Working with this group helped me see how my work as a student (learner) and collaborator with this ONL group are deeply tied. My colleague Anya and I investigated how to make the learning environment welcoming and open to new students and researched strategies that build this. When we met and talked about what we’d learned and how to represent it to the rest of the group and their findings she helped me realize that my experience as a student (providing required weekly feedback to my professor on positive and challenging elements of the course) connects with learning on the ONL group. She also helped me notice that this is an especially rich and valuable type of metacognition that occurs when a student researches and reflects how to create a safe and open environment and finds real time, real life examples at hand.
The ONL entries are related to the Online Learning Network.
ONL began in 2012 with the work Lars Uhlin of Karolinska Institutet, Sweden and Chrissi Nerantzi of Manchester Metropolitan University, UK and Maria Kvarnstöm also of Karolinska Institutet.
This fall I’m excited to be a part of the Open Network Learning (OLN). My understanding of ONL as a new Open Leaner is that this is a way for educational developers to network outside of their university community — nationally and internationally.
ONL also accepts Open Learners outside of the participating universities which include Karolinska Institutet, Lund University, Linnaeus University and Karlstad University and others outside of Sweden.
Something about me – I am an instructional designer and teacher. My background includes deep and broad education experience in both curriculum and course development, and instruction. Currently, I’m pursuing an M.Ed. in Instructional Design at the University of Massachusetts in Boston, in the United States.
When teaching, I often think about the physical aspect of how teachers and learners begin the experience. From the very moment students enter the space there are overt and subtle messages about how this experience will unfold. This is also true with online learning as well. The instructor defines many aspects of the learning space; the learning space is inclusive or not, accessible or not. Continue reading “Teaching and the Body”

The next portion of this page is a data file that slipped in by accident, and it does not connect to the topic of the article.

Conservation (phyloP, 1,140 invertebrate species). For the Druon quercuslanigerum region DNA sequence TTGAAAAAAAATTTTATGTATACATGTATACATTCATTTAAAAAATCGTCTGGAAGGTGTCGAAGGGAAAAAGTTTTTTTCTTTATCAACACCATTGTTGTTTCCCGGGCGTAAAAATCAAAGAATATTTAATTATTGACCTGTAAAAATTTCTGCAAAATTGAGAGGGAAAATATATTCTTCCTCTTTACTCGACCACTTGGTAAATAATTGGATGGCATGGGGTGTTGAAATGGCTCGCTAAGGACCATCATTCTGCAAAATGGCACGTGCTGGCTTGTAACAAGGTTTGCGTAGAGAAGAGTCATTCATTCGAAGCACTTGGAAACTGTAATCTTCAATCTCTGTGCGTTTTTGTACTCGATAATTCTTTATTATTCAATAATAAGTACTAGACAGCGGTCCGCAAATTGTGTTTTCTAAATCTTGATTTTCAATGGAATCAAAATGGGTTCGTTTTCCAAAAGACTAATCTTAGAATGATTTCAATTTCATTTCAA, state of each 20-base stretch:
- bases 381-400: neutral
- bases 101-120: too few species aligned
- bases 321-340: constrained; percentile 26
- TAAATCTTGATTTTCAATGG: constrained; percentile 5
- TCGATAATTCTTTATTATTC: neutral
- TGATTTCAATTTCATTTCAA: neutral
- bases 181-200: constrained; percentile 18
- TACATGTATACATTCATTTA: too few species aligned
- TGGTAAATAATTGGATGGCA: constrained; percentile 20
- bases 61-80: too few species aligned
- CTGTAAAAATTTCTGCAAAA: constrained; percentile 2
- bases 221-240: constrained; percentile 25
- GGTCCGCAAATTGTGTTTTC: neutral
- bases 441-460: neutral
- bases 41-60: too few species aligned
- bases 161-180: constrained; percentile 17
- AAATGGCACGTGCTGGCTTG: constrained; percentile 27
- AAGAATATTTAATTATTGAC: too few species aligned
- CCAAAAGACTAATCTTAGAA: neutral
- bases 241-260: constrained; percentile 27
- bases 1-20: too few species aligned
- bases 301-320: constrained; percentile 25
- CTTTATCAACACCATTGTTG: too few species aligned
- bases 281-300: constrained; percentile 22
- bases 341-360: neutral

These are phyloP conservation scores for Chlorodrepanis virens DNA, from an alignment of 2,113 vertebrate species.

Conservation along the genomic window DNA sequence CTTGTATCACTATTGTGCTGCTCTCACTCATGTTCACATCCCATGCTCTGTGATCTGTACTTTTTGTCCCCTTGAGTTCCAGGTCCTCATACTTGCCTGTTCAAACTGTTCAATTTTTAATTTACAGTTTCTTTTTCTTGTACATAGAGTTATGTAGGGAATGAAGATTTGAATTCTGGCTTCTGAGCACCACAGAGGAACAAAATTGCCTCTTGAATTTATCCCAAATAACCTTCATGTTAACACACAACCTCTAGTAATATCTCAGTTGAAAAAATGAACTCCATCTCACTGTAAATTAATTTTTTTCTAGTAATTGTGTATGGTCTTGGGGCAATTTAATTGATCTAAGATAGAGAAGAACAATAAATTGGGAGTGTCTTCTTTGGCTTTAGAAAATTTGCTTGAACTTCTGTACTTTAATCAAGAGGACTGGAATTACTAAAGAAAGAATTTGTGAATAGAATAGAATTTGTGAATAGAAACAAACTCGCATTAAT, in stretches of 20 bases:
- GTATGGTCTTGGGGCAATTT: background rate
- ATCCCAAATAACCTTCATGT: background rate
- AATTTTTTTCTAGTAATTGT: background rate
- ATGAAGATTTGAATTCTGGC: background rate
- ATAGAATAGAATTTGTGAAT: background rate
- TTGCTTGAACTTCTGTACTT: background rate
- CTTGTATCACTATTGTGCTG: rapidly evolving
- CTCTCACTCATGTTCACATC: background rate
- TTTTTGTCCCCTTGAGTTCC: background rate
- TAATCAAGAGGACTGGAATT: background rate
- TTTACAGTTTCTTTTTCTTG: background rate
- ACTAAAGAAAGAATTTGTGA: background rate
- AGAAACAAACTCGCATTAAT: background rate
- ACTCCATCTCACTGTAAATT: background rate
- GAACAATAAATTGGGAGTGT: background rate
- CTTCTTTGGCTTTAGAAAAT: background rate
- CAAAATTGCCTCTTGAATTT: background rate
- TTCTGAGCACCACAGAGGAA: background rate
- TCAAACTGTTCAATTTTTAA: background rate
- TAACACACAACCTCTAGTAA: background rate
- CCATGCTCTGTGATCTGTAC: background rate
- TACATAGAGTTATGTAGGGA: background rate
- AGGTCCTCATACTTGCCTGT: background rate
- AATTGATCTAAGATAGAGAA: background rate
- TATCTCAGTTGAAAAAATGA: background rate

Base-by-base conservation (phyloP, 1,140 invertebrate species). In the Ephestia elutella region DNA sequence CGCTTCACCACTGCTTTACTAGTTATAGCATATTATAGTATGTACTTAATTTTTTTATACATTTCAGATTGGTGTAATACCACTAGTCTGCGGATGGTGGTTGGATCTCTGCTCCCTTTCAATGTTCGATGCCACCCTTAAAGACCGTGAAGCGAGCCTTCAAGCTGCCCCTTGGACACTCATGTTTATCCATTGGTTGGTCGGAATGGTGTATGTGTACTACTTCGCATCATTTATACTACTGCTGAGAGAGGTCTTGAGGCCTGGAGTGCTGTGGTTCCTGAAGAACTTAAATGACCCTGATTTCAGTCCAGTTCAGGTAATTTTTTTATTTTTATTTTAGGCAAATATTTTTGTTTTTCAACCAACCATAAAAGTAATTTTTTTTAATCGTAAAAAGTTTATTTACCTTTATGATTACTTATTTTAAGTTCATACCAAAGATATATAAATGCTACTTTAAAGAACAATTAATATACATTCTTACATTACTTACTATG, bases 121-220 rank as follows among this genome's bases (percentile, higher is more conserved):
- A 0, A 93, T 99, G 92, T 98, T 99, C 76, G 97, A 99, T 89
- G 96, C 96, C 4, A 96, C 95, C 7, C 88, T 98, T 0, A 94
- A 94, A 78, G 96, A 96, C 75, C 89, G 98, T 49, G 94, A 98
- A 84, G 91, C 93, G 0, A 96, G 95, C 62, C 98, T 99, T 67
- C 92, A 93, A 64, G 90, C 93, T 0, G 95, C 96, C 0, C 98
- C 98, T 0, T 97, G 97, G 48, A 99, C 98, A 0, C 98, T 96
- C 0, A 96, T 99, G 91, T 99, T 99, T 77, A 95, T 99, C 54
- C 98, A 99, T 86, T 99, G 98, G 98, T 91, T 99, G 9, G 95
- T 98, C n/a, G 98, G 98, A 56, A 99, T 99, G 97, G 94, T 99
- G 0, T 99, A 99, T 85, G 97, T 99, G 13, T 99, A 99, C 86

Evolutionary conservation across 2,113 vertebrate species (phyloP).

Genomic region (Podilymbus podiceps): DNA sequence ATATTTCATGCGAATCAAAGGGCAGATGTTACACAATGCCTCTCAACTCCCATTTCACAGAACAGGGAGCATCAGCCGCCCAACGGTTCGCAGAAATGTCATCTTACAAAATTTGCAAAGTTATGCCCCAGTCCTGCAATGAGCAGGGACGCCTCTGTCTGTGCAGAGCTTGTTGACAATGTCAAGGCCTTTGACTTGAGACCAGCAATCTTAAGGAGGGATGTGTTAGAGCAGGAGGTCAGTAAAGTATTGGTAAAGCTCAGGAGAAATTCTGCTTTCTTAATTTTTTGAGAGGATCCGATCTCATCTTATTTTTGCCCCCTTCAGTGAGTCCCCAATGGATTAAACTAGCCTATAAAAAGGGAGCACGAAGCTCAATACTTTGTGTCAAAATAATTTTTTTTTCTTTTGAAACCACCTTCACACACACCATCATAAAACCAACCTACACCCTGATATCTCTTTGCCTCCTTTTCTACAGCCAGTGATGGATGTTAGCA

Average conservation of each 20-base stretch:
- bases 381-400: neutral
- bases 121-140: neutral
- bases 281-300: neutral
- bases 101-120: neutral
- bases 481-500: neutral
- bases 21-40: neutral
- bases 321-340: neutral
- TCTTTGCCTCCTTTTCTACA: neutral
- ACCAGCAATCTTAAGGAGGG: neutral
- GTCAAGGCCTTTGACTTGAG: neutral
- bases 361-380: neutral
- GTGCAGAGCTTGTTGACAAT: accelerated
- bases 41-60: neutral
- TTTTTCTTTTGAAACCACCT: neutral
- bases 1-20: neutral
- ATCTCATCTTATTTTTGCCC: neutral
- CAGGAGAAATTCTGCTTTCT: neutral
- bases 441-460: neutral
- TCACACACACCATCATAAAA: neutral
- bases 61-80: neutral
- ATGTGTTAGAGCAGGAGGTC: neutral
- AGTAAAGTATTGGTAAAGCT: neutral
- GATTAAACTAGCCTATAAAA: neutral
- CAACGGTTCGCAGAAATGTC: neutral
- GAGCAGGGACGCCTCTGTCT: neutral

We hear about the importance of creating a safe and supportive learning environment often. Typically ice breakers serve as a way to help students feel more relaxed, learn about each other and ease into learning.
Code switching is just a fancy way to talk about the way we use language – one or more – ways of speaking and choice of words to connect and fit in.
When I was kid I grew up in a very poor neighborhood with the kind of address that when you declare it, evokes knowing glances and assumptions I didn’t bother addressing.
This National Public Radio (United States Public Radio) blog post explains code switching using video of former US President Barack Obama in a US burger restaurant, American actress and singer Beyoncé playing pool and a young boy seamlessly switching between three languages and gives the reader and listener a sense of just how powerful and fluid code switching can be.
We recently completed a peer feedback assignment in a University of Massachusetts at Boston Instructional Design course that I’m taking this semster. As I completed a review, I noticed the highly polished and professional voice that one of my classmates used in her narration. When I mentioned this to her she told me, “oh yes, even my kids tell me that they know when Mommy is using her special professional voice when they listen”.
Knowingly or unknowingly, we regularly code switch- some more than others. How and when do you code switch? How has your ability to do this benefitted you professionally?
Connie Malamed maintains a comprehensive, well organized and informative site called the eLearning Coach. I recently found this article and used this list of ten qualities to consider these qualities in relation to teaching and also determine how one might develop these qualities where needed. Three of the qualities stood out to me as a good foundation to explore.
Connie focuses on eLearning development but when I reviewed the list I saw that many of the qualities are universal in instructional design and training.
During the spring and summer I teach parents of English language learners in Massachusetts public schools. This is one part of my work that I enjoy immensely. I have complete freedom to determine curriculum and content and prefer to facilitate a discussion around topics rather than teach. Typically, twelve to eighteen parents attend and often bring their children. Some of the programs are on school nights and some children come to the program to guide parents with limited English.